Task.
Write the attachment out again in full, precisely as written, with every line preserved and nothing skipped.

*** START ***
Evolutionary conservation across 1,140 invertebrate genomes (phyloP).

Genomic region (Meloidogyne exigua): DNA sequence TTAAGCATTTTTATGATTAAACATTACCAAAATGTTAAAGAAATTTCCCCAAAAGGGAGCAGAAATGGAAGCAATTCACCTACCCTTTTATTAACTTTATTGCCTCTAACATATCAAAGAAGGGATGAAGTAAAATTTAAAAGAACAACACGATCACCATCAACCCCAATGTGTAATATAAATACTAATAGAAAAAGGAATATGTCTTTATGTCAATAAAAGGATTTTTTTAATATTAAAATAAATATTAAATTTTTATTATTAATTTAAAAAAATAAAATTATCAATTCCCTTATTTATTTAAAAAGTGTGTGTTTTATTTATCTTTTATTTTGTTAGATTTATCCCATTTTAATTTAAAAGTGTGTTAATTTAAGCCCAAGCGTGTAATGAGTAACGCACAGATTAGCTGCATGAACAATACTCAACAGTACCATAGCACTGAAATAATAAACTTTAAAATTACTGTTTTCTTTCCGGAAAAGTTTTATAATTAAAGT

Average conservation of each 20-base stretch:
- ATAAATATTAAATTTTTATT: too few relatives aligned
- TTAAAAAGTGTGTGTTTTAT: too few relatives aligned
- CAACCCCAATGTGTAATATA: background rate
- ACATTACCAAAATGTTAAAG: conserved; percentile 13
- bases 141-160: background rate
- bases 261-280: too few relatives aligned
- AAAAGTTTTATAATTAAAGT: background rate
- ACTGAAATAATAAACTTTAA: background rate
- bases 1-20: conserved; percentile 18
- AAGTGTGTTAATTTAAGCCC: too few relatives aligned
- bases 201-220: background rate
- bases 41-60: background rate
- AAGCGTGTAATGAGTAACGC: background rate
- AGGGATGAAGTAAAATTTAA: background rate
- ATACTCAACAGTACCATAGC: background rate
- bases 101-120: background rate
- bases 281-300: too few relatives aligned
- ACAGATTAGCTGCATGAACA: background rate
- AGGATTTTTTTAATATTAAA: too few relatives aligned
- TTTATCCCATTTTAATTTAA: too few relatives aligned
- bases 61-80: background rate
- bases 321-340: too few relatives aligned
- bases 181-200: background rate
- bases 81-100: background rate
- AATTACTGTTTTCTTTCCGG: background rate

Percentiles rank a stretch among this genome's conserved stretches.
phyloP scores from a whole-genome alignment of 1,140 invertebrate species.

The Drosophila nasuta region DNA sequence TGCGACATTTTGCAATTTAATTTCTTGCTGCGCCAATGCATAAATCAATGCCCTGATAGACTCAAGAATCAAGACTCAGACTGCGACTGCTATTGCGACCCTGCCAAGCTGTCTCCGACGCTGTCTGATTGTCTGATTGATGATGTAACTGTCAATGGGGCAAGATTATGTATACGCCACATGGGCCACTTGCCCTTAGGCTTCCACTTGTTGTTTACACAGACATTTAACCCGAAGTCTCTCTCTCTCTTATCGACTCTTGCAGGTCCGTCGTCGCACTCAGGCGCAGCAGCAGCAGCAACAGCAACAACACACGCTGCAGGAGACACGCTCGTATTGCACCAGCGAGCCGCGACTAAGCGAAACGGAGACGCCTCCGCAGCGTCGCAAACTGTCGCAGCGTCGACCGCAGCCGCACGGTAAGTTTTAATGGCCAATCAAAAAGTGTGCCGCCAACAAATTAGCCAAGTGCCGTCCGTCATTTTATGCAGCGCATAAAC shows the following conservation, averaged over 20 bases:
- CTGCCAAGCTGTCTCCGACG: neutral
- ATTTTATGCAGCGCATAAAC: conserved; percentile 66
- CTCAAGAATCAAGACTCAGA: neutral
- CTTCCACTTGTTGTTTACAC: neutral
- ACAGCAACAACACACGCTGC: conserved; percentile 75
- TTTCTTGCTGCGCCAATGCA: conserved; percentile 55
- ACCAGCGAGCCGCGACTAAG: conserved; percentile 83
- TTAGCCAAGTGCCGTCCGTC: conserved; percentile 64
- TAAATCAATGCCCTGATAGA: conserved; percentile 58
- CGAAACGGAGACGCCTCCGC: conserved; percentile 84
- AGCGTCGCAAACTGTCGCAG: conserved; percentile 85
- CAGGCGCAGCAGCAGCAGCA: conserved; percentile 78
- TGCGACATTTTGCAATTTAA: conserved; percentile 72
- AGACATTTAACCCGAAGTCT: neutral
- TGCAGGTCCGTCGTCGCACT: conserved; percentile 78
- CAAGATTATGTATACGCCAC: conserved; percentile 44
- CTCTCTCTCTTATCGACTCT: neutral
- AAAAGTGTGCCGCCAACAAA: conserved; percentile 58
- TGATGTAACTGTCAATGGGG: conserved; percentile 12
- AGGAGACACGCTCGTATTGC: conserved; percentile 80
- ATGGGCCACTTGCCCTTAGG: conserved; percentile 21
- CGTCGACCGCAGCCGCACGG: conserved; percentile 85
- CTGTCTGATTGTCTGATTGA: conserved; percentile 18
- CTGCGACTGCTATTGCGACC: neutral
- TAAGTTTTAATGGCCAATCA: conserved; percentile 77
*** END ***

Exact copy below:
Evolutionary conservation across 1,140 invertebrate genomes (phyloP).

Genomic region (Meloidogyne exigua): DNA sequence TTAAGCATTTTTATGATTAAACATTACCAAAATGTTAAAGAAATTTCCCCAAAAGGGAGCAGAAATGGAAGCAATTCACCTACCCTTTTATTAACTTTATTGCCTCTAACATATCAAAGAAGGGATGAAGTAAAATTTAAAAGAACAACACGATCACCATCAACCCCAATGTGTAATATAAATACTAATAGAAAAAGGAATATGTCTTTATGTCAATAAAAGGATTTTTTTAATATTAAAATAAATATTAAATTTTTATTATTAATTTAAAAAAATAAAATTATCAATTCCCTTATTTATTTAAAAAGTGTGTGTTTTATTTATCTTTTATTTTGTTAGATTTATCCCATTTTAATTTAAAAGTGTGTTAATTTAAGCCCAAGCGTGTAATGAGTAACGCACAGATTAGCTGCATGAACAATACTCAACAGTACCATAGCACTGAAATAATAAACTTTAAAATTACTGTTTTCTTTCCGGAAAAGTTTTATAATTAAAGT

Average conservation of each 20-base stretch:
- ATAAATATTAAATTTTTATT: too few relatives aligned
- TTAAAAAGTGTGTGTTTTAT: too few relatives aligned
- CAACCCCAATGTGTAATATA: background rate
- ACATTACCAAAATGTTAAAG: conserved; percentile 13
- bases 141-160: background rate
- bases 261-280: too few relatives aligned
- AAAAGTTTTATAATTAAAGT: background rate
- ACTGAAATAATAAACTTTAA: background rate
- bases 1-20: conserved; percentile 18
- AAGTGTGTTAATTTAAGCCC: too few relatives aligned
- bases 201-220: background rate
- bases 41-60: background rate
- AAGCGTGTAATGAGTAACGC: background rate
- AGGGATGAAGTAAAATTTAA: background rate
- ATACTCAACAGTACCATAGC: background rate
- bases 101-120: background rate
- bases 281-300: too few relatives aligned
- ACAGATTAGCTGCATGAACA: background rate
- AGGATTTTTTTAATATTAAA: too few relatives aligned
- TTTATCCCATTTTAATTTAA: too few relatives aligned
- bases 61-80: background rate
- bases 321-340: too few relatives aligned
- bases 181-200: background rate
- bases 81-100: background rate
- AATTACTGTTTTCTTTCCGG: background rate

Percentiles rank a stretch among this genome's conserved stretches.
phyloP scores from a whole-genome alignment of 1,140 invertebrate species.

The Drosophila nasuta region DNA sequence TGCGACATTTTGCAATTTAATTTCTTGCTGCGCCAATGCATAAATCAATGCCCTGATAGACTCAAGAATCAAGACTCAGACTGCGACTGCTATTGCGACCCTGCCAAGCTGTCTCCGACGCTGTCTGATTGTCTGATTGATGATGTAACTGTCAATGGGGCAAGATTATGTATACGCCACATGGGCCACTTGCCCTTAGGCTTCCACTTGTTGTTTACACAGACATTTAACCCGAAGTCTCTCTCTCTCTTATCGACTCTTGCAGGTCCGTCGTCGCACTCAGGCGCAGCAGCAGCAGCAACAGCAACAACACACGCTGCAGGAGACACGCTCGTATTGCACCAGCGAGCCGCGACTAAGCGAAACGGAGACGCCTCCGCAGCGTCGCAAACTGTCGCAGCGTCGACCGCAGCCGCACGGTAAGTTTTAATGGCCAATCAAAAAGTGTGCCGCCAACAAATTAGCCAAGTGCCGTCCGTCATTTTATGCAGCGCATAAAC shows the following conservation, averaged over 20 bases:
- CTGCCAAGCTGTCTCCGACG: neutral
- ATTTTATGCAGCGCATAAAC: conserved; percentile 66
- CTCAAGAATCAAGACTCAGA: neutral
- CTTCCACTTGTTGTTTACAC: neutral
- ACAGCAACAACACACGCTGC: conserved; percentile 75
- TTTCTTGCTGCGCCAATGCA: conserved; percentile 55
- ACCAGCGAGCCGCGACTAAG: conserved; percentile 83
- TTAGCCAAGTGCCGTCCGTC: conserved; percentile 64
- TAAATCAATGCCCTGATAGA: conserved; percentile 58
- CGAAACGGAGACGCCTCCGC: conserved; percentile 84
- AGCGTCGCAAACTGTCGCAG: conserved; percentile 85
- CAGGCGCAGCAGCAGCAGCA: conserved; percentile 78
- TGCGACATTTTGCAATTTAA: conserved; percentile 72
- AGACATTTAACCCGAAGTCT: neutral
- TGCAGGTCCGTCGTCGCACT: conserved; percentile 78
- CAAGATTATGTATACGCCAC: conserved; percentile 44
- CTCTCTCTCTTATCGACTCT: neutral
- AAAAGTGTGCCGCCAACAAA: conserved; percentile 58
- TGATGTAACTGTCAATGGGG: conserved; percentile 12
- AGGAGACACGCTCGTATTGC: conserved; percentile 80
- ATGGGCCACTTGCCCTTAGG: conserved; percentile 21
- CGTCGACCGCAGCCGCACGG: conserved; percentile 85
- CTGTCTGATTGTCTGATTGA: conserved; percentile 18
- CTGCGACTGCTATTGCGACC: neutral
- TAAGTTTTAATGGCCAATCA: conserved; percentile 77